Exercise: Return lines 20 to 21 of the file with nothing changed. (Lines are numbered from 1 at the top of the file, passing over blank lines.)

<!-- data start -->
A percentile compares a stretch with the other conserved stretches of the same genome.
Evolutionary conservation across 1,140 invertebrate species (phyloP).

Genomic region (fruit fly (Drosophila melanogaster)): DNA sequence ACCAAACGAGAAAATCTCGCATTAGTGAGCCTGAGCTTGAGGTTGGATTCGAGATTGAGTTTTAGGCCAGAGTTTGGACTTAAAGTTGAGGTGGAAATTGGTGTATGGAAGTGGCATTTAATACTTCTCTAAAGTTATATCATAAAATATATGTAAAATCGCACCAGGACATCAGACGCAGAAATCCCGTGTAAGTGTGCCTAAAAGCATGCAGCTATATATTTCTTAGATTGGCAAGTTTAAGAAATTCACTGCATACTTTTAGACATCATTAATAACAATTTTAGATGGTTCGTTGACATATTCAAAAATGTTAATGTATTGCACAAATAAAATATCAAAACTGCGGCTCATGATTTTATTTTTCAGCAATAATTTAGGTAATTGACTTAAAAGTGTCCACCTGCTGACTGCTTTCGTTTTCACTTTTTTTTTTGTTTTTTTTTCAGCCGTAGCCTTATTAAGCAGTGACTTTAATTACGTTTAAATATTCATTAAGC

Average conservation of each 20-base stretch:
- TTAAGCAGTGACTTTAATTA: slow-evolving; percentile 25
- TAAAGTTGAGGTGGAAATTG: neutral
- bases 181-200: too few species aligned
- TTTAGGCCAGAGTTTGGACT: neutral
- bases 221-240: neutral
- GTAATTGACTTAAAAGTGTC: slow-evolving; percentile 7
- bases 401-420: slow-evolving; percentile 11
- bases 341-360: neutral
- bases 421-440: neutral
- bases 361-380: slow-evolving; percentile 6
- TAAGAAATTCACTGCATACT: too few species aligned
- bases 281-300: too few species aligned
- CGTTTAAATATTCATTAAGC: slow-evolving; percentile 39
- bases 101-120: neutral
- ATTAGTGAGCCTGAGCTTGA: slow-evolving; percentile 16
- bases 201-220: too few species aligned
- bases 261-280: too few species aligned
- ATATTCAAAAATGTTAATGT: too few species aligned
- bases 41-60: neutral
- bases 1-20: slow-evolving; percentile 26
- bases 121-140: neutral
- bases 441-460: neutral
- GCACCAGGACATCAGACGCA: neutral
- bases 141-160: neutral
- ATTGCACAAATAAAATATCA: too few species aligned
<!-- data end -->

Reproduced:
- bases 201-220: too few species aligned
- bases 261-280: too few species aligned